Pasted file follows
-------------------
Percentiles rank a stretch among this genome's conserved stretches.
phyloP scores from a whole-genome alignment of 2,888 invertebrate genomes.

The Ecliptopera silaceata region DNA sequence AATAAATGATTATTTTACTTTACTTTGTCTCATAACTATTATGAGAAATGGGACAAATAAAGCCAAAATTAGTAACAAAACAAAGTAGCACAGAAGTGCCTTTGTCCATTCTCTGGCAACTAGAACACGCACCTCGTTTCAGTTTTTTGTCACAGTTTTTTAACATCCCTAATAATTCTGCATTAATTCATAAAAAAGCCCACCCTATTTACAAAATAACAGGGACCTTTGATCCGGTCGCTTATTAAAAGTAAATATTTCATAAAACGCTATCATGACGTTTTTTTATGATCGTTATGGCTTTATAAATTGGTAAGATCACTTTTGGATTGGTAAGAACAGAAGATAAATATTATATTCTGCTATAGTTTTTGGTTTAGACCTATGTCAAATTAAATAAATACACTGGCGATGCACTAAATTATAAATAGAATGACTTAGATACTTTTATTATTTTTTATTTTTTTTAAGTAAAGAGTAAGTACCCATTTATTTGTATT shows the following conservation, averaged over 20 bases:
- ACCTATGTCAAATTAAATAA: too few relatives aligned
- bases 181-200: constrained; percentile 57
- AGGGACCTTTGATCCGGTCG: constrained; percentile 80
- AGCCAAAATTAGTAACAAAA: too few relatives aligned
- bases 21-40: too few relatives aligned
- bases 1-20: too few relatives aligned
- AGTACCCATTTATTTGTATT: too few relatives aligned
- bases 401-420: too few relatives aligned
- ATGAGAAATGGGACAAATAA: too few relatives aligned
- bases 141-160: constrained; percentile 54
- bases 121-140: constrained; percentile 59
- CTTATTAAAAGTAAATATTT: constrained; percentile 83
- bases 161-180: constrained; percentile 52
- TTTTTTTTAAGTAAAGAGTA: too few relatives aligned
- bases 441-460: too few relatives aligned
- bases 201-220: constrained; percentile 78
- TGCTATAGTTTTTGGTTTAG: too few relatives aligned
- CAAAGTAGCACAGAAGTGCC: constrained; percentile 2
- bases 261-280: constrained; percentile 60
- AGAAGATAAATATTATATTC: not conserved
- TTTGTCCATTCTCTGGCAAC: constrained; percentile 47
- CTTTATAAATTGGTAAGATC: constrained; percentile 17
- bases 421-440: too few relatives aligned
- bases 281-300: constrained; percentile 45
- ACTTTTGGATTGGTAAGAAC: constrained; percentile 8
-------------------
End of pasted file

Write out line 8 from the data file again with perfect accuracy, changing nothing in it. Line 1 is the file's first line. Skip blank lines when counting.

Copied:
- bases 21-40: too few relatives aligned